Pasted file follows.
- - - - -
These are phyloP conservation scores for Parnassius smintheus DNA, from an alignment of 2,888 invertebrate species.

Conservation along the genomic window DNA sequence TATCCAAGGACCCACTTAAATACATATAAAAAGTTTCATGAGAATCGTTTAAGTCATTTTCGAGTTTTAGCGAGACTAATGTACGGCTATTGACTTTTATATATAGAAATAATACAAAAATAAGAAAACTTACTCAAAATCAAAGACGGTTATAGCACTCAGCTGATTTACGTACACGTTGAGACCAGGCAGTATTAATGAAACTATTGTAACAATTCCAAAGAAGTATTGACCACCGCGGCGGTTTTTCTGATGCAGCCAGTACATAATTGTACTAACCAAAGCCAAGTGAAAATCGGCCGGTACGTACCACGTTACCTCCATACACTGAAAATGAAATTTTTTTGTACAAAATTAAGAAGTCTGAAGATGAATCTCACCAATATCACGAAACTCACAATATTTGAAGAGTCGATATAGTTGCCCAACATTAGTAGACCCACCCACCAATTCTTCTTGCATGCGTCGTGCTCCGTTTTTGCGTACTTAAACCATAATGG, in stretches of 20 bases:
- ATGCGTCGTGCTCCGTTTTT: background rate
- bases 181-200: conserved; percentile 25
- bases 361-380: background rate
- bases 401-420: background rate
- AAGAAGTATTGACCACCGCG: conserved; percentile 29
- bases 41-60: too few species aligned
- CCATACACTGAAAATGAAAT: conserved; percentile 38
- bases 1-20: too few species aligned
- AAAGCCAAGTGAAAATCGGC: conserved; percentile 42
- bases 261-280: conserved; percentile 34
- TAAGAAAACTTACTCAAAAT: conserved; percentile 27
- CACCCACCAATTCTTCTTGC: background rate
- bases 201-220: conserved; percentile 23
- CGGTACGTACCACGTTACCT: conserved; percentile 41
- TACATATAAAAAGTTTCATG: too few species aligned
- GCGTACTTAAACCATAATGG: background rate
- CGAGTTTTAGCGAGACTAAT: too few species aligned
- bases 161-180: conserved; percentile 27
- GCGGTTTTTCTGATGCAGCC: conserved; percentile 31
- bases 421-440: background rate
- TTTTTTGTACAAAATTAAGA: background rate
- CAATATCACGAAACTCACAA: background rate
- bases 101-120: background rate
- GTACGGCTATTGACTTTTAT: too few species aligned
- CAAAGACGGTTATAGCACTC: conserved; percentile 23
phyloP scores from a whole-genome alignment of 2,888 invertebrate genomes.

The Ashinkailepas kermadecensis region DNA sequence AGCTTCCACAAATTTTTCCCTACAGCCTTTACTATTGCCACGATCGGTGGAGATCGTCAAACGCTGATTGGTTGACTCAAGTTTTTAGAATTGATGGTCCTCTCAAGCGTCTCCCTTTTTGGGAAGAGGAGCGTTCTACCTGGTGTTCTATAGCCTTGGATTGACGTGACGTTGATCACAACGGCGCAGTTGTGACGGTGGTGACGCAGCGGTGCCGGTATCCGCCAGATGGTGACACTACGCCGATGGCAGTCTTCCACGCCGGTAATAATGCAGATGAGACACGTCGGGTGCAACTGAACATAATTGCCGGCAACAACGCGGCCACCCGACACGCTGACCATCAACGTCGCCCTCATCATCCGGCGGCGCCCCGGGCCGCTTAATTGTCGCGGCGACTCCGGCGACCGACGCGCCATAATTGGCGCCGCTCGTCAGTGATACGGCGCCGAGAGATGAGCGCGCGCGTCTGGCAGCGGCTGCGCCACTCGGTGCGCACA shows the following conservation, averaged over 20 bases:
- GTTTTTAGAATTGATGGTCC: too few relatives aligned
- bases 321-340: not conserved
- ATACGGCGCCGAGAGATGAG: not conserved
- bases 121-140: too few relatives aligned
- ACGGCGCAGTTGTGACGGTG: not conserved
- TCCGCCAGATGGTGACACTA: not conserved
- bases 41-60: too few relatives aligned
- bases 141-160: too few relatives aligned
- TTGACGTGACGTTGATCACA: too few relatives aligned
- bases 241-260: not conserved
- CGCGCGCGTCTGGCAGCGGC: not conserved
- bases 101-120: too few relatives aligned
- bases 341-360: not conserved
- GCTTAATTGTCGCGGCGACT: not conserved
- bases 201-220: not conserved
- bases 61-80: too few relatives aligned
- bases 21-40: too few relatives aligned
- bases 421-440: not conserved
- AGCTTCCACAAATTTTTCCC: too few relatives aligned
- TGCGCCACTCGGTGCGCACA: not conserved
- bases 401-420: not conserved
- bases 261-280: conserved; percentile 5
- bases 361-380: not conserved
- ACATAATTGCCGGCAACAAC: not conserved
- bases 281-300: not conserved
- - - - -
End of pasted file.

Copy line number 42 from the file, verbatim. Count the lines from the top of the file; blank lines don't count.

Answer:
- bases 341-360: not conserved